Happy Thanksgiving! This month’s Data Planet is a bit different. We’ll get more technical than usual, taking a look at the unassuming, yet valuable hash function. On a separate subject, we’ll also point you to a great podcast about distributed databases and containerization. There's lots of resources on these topics, so check it out.
It’s very important to understand the hash function because using it incorrectly will yield disastrous results. You’re probably already familiar with hash functions, as you see them all over the place in data systems. They’re humble, but incredibly useful. Simply put, a hash function takes an arbitrary value and maps it to a finite set of numbers. Let’s look at two common examples of where this would be useful.
Let’s say you have a table full of user names and passwords. Storing this in plain text is obviously problematic because a hacker could run off with the entire table. You could encrypt the table, but if the key gets compromised, you’re back to the problem of a plain-text table. Not only that, it still allows admins and developers full access to everyone’s passwords. The solution is to use a one-way hash function.
A one-way function quickly converts a value like ‘password1’ to a number like-8365479907532038635, but it’s very difficult to go from the number to the value. One-way functions aren’t truly one way. With enough computing power, you could reverse the hash. Longer and more complex passwords take longer to crack then shorter ones. That’s why websites demand minimum password length and complexity (not just to annoy you).
A 12-character password with a modern cryptographic hash function would take a super-computer thousands of years to crack. So, for practical purposes, a good password is basically uncrackable.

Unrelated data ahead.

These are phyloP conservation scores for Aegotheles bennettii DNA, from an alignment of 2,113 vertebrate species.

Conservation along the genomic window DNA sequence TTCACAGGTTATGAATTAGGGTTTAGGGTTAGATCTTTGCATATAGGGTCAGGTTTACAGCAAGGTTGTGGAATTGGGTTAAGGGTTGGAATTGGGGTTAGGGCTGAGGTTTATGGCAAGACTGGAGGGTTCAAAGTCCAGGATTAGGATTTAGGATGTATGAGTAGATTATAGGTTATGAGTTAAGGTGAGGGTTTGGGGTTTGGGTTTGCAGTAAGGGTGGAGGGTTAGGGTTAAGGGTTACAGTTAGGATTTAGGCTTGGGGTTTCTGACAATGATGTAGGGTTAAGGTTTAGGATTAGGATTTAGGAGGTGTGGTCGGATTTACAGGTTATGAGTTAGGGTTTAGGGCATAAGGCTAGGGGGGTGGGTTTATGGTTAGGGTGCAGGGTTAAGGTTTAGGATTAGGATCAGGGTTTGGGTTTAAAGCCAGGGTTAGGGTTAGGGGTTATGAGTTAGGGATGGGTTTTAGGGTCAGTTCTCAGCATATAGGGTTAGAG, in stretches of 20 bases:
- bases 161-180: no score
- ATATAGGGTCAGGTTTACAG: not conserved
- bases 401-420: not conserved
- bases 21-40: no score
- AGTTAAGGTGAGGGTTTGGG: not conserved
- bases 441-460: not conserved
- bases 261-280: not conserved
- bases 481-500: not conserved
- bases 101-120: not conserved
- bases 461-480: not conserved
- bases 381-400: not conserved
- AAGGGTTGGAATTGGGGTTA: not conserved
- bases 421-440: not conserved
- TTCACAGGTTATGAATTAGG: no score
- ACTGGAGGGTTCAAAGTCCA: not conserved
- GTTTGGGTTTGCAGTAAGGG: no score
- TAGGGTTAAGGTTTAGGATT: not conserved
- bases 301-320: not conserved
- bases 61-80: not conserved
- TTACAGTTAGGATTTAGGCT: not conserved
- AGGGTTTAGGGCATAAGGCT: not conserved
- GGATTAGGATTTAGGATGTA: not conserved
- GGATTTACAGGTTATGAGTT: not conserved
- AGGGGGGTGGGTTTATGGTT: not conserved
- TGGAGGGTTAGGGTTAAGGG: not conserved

If you do find yourself in the situation of needing to hash passwords (also useful for places that use social security numbers as a primary key in the database 🤮), there are other things to consider. A naive implementation can still end up leaking information. Here are two in-depth articles that walk you through the details.
You’ve downloaded a large amount of source code from the internet. How do you ensure that it hasn’t been corrupted or tampered with in transit? Use a hash function! A 1-gigabyte document can be condensed to a 32-byte number. Changing a single character in it will result in a different value. The website will post a hash value, and you run the hash on your end. If they match, you know you’re good to go.
Data Vault 2.0 uses hash functions in this way. In DV 2.0, hash functions are used to combine numerous columns into one for comparison purposes. Primary keys and Type II dimensions are common use cases. (Data Vault 2.0 and Hash Keys).
However there is a drawback to this method. Theoretically, two different values can compute to the same hash key. This is known as a collision, and the odds of getting a collision are more common than you would think due to the birthday problem.
For example if you have a 32-bit hash function (4.3 billion hash values), you only need about 77,000 rows to get a 50% chance of getting a collision.
If you have a 256-bit hash function (1077 hash values), you’d need 1,038 rows to get a 50% chance of a collision. (You’ll need a lot of hard drives.)
There is a tradeoff. Bigger keys have lower collision chances, but are slower to calculate and take up more space. Look at these valuable resources to learn more.
CockroachDB’s motto is scale fast, survive anything, thrive everywhere. What is CockroachDB? It’s a partial open-source, distributed, Docker/Kubernetes native, relational database. It is more of a competitor to PostgreSQL and SQL Server than Snowflake and Azure Synapse. Cockroach Labs recently raised $150 million in funding, so expect an advertising/marketing push from them.
This podcast is an interview with Cockroach Labs CEO Spencer Kimball, who will explain more about distributed databases and containerization.